Here’s my invitation: ask us your burning questions about graphic design, and we’ll publish the question with an answer right here in this blog! Please keep the questions clean and graphic design/marketing related. And while questions are always appreciated, please submit questions for this column by April 28, 2009.

Thanks!

Funny post about logo trends

April 14, 2009

This blogger’s post about speech bubble logos had me cracking up, but they make a good point: do your research when you create a logo, lest you create something that everyone’s already seen! http://www.peopleconnectionblog.com/2007/08/06/the-speech-bubble-logo-the/

A blog about business card design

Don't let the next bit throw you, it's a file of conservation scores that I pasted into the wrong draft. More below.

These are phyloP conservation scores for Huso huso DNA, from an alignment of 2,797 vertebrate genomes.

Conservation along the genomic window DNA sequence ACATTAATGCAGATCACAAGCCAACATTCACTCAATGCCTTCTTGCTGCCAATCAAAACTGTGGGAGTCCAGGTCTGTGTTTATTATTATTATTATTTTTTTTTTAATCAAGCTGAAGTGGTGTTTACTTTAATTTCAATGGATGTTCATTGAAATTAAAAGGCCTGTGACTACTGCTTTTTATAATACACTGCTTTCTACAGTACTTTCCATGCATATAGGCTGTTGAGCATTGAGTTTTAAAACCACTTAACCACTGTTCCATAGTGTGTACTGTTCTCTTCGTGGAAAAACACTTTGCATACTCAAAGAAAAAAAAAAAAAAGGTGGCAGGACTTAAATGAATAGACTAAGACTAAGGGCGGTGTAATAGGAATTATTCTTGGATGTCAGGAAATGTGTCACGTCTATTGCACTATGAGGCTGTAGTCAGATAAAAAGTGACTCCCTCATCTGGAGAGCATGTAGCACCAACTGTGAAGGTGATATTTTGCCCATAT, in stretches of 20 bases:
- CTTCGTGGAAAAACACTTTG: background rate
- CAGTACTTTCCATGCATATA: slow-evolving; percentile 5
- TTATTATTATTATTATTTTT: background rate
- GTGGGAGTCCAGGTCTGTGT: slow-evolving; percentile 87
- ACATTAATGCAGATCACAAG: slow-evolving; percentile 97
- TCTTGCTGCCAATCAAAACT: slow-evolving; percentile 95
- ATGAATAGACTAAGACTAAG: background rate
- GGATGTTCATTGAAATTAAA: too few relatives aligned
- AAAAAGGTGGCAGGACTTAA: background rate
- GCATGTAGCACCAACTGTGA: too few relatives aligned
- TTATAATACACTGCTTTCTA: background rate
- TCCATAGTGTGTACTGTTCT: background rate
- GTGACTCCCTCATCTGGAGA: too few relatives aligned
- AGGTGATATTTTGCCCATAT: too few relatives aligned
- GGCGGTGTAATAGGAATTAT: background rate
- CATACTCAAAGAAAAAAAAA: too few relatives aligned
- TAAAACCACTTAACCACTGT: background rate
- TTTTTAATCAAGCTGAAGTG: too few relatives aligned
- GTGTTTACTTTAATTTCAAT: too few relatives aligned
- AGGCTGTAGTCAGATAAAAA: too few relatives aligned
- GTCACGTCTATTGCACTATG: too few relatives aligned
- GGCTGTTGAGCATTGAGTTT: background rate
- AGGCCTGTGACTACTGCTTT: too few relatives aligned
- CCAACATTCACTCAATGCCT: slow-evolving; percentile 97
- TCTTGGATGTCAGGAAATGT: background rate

April 13, 2009

Oh. My. God. I’m in love with this new blog about business card design: http://www.businesscardsland.com/more-great-creative-business-cards/

Whether you’re a designer or a company looking for fun, smart ways to market your company, this is a great resource.

Announcing Pixelle8Media.com

April 8, 2009

Take a look at another website we recently launched for a full-service video editing and production firm called Pixelle8 Media:

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Owner, Brenda Piekarski, has a wealth of experience in creating corporate videos, and wanted a site that would appeal to both her current market of corporate professionals with new markets, including small businesses. The site design merges playful and friendly with competent and experienced. Subtle film elements and pixels reflect the company’s name. Visit the site here.